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Collapsed Hive - Post Maintenance

Hi Everyone!

While there’s lots of info on how to take care of your active hive I don’t see much about what to do when your hive collapses (I’m still trying to figure out why).

Two questions:

What do you do with the flowhive frames? I would imagine you remove and clean (provide cleaning details please). Or do you simply store and wait for the next season and let the new colony do the work?

What do you do with the BroodBox frames? This is interesting to me. I think I read that you can re-use the frames if you freeze them to ensure that they are disease free. My brood frames are wood frames with plastic inserts which provide the outline of the honeycomb for the bees to use.

I’ll provide pictures if requested. Thank you in advance for the tips!

Hi Andrew,

I’m really sorry to hear about your bees, that’s terrible.

What happens next really depends on what caused your hive to collapse (by this I’m assuming you mean your bees died? But how will be very relevant).

Further information and photos will help, so will stay tuned for further updates from you in order to provide some suggestions.

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I agree with @Freebee2, any advise would be very dependent on the reason the hive collapsed. There is instantly a few strong possible causes like a dearth, varroa and heat so I would advise you getting some help if you don’t know the cause so that you will make the best move forward.
Cheers

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I had the pleasure of dealing with a collapsed hive yesterday although I think it may be different to what you are referring to, small hive beetle over-ran a very strong hive and slimed it out. The bees weren’t faraway, they absconded 30 metres up a tree and refused to come down. They only way to deal with the mess was to boil all the timber, wax, brood and honey, its not much fun.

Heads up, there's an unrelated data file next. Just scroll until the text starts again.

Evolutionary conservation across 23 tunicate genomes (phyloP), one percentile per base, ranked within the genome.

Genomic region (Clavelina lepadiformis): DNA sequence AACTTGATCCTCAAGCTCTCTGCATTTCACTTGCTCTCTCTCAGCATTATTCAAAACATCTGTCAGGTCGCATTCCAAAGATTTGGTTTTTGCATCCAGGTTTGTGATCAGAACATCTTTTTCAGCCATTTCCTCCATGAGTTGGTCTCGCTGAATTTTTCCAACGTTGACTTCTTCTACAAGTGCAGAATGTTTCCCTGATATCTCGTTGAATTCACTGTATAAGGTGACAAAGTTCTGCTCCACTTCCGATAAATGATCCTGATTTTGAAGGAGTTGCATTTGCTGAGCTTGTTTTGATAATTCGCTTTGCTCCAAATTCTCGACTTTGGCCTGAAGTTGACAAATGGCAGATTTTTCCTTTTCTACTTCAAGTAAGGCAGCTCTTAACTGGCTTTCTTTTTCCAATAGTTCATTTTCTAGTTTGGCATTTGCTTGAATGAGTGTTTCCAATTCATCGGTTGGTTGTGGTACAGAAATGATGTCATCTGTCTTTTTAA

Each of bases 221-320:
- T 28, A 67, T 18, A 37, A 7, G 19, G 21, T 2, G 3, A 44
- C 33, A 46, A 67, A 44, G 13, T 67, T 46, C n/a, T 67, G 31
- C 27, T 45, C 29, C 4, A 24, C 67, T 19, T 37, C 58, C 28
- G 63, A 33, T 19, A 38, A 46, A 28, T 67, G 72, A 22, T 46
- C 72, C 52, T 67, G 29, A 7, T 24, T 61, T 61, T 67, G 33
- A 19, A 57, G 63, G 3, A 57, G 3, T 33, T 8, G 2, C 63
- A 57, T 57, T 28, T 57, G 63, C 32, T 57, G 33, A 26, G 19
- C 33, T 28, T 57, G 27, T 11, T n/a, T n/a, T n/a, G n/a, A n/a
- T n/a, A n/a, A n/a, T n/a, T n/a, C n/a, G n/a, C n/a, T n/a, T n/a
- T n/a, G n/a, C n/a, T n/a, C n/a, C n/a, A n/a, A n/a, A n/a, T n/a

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Hey @astack sorry to hear about your colony :frowning:

I’m not familiar with your seasonal rhythms where you live, and my question is related. Was there a strong nectar flow on, with a strong colony population prior to the collapse? …or possibly not, meaning that the Flow super was a bit too much space for your bees to govern. I don’t want to jump to conclusions though, and pics would be very helpful too :thinking:

Depends on the condition. If the hive collapse was not due to any beetle bug or disease just rinse out in hot… not boiling water, allow to dry then store them with ventilation to stop mildew and use mesh to keep the wax moths out. If it was due to any beetle bug or disease thtat’s out of my depth as in WA all we have to contend with is wax moth.

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Look for posts from @Dawn_SD. She’s posted very useful comments that relate to this on other threads. She’s also in CA from memory.

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boiling down a hive is pretty much the exact opposite of fun. That smell! yech :nauseated_face: :face_vomiting: :sneezing_face:. I can’t bring myself to waste the wax and frames but part of me wants to just burn the lot. BUT: this is the job where a solar wax melter really pays for itself. Just lay the combs inside come back in 35 minutes and lift out the wood frame- a quick wipe with a rag and they’re done- they are also now impregnated with nice smelling bees wax… … the cocoons etc go straight to the compost and you have the wax. No muss no fuss. Only you do need a good sunny day.

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